The recently released draft plan to deal with Beijing's traffic congestion has been a hot subject among residents.
The Beijing Municipal Commission of Transport posted an official announcement on its website on Tuesday saying it had received 2,929 opinions through the Internet and 425 by mail and fax during the plan's seven-day public input period.
The announcement said as many as 94.2 percent of the opinions were constructive and made useful suggestions about various aspects of the draft plan.
For example, a citizen named Zhang Xijie, suggested by letter that Beijing should reduce the number of government cars and impose extra taxes on people purchasing a second or third car. He also suggested that Beijing gets cars off the streets that have license plates from other cities and added that the city could also set car-buying limitations on non-permanent residents.
Around 5.8 percent of the responses were negative and were against such things as proposed limitations on ownership, possible new charges, odd-even license plate restrictions and congestion fees.
A citizen named Lin Lin wrote to the commission saying that, instead of increasing parking fees, which might lead to disorderly parking, the government could consider increasing the cost of fuel.
A netizen, using the moniker "Beijinger", said he was against the idea of controlling the number of automobiles in a city that is crucial to the development of China's car industry.
Overall, the opinions were grouped into six areas, according to the transport commission. The issues included urban planning, infrastructure construction, public transportation and changing the transport system.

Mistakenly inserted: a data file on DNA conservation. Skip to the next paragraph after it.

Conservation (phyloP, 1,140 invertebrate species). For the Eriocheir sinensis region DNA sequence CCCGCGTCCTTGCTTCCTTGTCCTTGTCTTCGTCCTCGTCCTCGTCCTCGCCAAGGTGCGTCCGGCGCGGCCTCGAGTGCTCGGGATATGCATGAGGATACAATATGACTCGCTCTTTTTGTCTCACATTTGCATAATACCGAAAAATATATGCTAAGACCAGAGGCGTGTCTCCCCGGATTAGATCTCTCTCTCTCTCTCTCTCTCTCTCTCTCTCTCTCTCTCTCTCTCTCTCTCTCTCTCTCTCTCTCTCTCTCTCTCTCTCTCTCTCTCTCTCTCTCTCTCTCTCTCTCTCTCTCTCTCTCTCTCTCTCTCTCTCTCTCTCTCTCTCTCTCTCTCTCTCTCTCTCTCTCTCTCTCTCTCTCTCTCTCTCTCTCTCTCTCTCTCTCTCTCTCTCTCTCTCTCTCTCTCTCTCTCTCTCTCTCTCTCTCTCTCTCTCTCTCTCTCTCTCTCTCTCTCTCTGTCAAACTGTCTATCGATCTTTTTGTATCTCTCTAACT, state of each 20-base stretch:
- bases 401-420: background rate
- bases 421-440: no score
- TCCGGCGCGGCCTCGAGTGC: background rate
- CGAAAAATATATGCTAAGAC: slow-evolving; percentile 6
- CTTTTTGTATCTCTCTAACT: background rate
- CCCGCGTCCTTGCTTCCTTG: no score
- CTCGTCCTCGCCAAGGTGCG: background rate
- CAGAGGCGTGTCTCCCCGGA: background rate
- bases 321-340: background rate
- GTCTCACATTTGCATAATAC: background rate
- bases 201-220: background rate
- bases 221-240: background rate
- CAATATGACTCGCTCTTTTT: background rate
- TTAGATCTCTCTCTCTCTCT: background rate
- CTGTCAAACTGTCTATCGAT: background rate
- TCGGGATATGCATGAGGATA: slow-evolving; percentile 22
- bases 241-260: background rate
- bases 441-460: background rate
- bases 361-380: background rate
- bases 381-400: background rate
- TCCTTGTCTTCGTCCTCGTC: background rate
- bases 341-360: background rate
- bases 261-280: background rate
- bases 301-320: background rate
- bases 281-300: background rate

The commission said in its announcement that it will "carefully study and adapt all the opinions and thus further improve the policies and plans".
It did not mention when the proposed ideas might be put into practice.
Another draft plan related to proposed increases in parking fees, from the Beijing Municipal Commission of Development and Reform, was also recently open to public comment.
That report received 1,022 comments.
The commission said 63 percent of respondents supported the plan or proposed more specific ideas and 37 percent were against it.
While local people do not yet know when new policies might come into operation, some major transportation initiatives do have publicized timelines.
One such project is the construction of two express tunnels along the East Second Ring Road and West Second Ring Road. Construction on those projects will begin next year, after the design and evaluation phase is finished.
And work on the capital's first magnetic levitation rail line - the S1 line - began on Dec 18.
The line, which will connect Pingguoyuan station with Shichang station, is expected to have its first test run in 2012 and is slated to begin operations in 2016.